Empire Granville 7 theatres finally set to be redeveloped

Jan 4 2017, 9:04 pm

After sitting vacant for more than four years, developers are now ramping up their plans to redevelop the multi-building former Empire Granville 7 theatre complex in downtown Vancouver.

Proponents have submitted a development application showing an updated design for the complex at 855 Granville Street that involves gutting the seven auditoriums to accommodate new floor levels within the structure.

There will be about 27,000 square feet of retail on the basement and ground levels and close to 30,000 square feet of office space on the second and third floors. Another level will also be built on the rooftop of the buildings.


Current condition of the 800 block of Granville Street. (Image by: Musson Cattell Mackey Partnership)


Future condition of the 800 block of Granville Street. (Image by: Musson Cattell Mackey Partnership)

Redesigned by local architectural firm Musson Cattell Mackey Partnership, the redevelopment will be broken into three separate buildings to provide each structure the necessary historic restoration and enhancement treatment it requires. Each building will have a unique and distinct facade.

The southernmost brick building will see no changes to the exterior facade except for minor ground level alterations while the northernmost building’s art deco facade will remain and may be restored.

Only the ‘middle’ building’s exterior will be completely rebuilt with a glass curtain wall. And to add to the Granville Mall’s iconic nighttime look, LED and neon lights will be integrated to the elements of the facade.

Artistic rendering of the future of Empire Granville 7. (Image by: Musson Cattell Mackey Partnership)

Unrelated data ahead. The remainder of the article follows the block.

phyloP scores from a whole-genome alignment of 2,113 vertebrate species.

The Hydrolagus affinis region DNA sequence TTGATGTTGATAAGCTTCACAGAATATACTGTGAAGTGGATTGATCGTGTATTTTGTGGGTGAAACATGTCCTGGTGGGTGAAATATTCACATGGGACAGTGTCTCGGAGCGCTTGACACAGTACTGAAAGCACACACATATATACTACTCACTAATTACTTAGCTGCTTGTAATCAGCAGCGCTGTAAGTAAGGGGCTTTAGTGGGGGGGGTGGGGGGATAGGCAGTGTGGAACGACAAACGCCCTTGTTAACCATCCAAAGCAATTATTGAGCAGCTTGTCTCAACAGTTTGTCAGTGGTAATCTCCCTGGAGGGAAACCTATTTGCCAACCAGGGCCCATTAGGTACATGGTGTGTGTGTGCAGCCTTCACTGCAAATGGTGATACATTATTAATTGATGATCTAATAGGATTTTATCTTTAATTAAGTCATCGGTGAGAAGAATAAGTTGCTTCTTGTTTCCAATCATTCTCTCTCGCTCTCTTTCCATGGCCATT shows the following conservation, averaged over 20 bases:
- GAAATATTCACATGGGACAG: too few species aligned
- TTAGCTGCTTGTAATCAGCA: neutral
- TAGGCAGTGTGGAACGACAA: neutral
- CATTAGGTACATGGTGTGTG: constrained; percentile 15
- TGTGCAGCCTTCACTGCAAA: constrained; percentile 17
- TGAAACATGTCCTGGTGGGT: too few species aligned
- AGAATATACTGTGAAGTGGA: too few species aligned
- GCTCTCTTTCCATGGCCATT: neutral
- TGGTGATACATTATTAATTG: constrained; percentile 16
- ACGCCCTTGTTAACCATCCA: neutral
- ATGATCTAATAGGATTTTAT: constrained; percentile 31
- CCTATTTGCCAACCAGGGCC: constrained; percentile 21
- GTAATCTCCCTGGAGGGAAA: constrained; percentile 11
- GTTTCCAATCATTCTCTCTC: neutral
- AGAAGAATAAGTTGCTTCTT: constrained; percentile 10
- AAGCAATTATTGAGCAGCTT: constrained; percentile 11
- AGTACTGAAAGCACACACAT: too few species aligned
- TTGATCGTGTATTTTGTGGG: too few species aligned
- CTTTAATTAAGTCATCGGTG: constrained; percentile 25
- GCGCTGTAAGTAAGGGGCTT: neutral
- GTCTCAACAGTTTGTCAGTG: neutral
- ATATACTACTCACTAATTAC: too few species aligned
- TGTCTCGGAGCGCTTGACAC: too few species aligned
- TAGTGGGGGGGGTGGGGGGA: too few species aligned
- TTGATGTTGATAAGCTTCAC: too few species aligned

Artistic rendering of the future of Empire Granville 7. (Image by: Musson Cattell Mackey Partnership)

Since Empire Granville 7 theatres shuttered its doors in November 2012, the building has sat vacant with its entrances and windows behind a chain link fence – giving off a seedy and dirty appearance. The theatre’s closure has had a significant impact on the area given that it occupies over one-third of a city block.

As a result, it has become a visual and physical obstacle for the growth of retail along Granville Street south of Robson Street, despite the opening of Nordstrom and the Canada Line’s Vancouver City Centre Station.

The proposed retail space could potentially accommodate a number of high-profile retailers seeking for a major presence in downtown Vancouver.

This includes a large flagship Indigo bookstore, which has been a priority for the bookstore chain since it was forced to close its Chapters store on Howe and Robson streets in 2015. The Indigo Spirit store that opened in early-2015 across the street at Aldo’s former space is only meant as a temporary measure for the downtown market.

Such a space would also be suitable in size and location for a Uniqlo or Muiji flagship, although both retailers are said to be interested in other spaces in downtown’s shopping district.

For instance, Uniqlo was previously interested in a new purpose-built retail building on the 1000 block of Robson Street, but interest may have since shifted to a new and City-approved 25,000-square-foot retail expansion of CF Pacific Centre on the northwest corner of Howe and West Georgia streets.

It would also fit a smaller version of La Maison Simons, which is actively interested in establishing a presence in downtown Vancouver and Richmond City Centre following the successful opening of its 100,000-square-foot Park Royal flagship store in 2015.

Within the Empire Granville 7 retail space, Simons could theoretically replicate its small store model at Côte de la Fabrique in Quebec City where the flagship store occupies four heritage storefronts and each of its departments occupies one storefront.

Street view of the La Maison Simons flagship store on Côte de la Fabrique in Old Quebec City. (Photo by: Google Maps Streetview)

Proposed neon signage for the facade of Empire Granville 7. (Image by: Musson Cattell Mackey Partnership)

Kenneth ChanKenneth Chan

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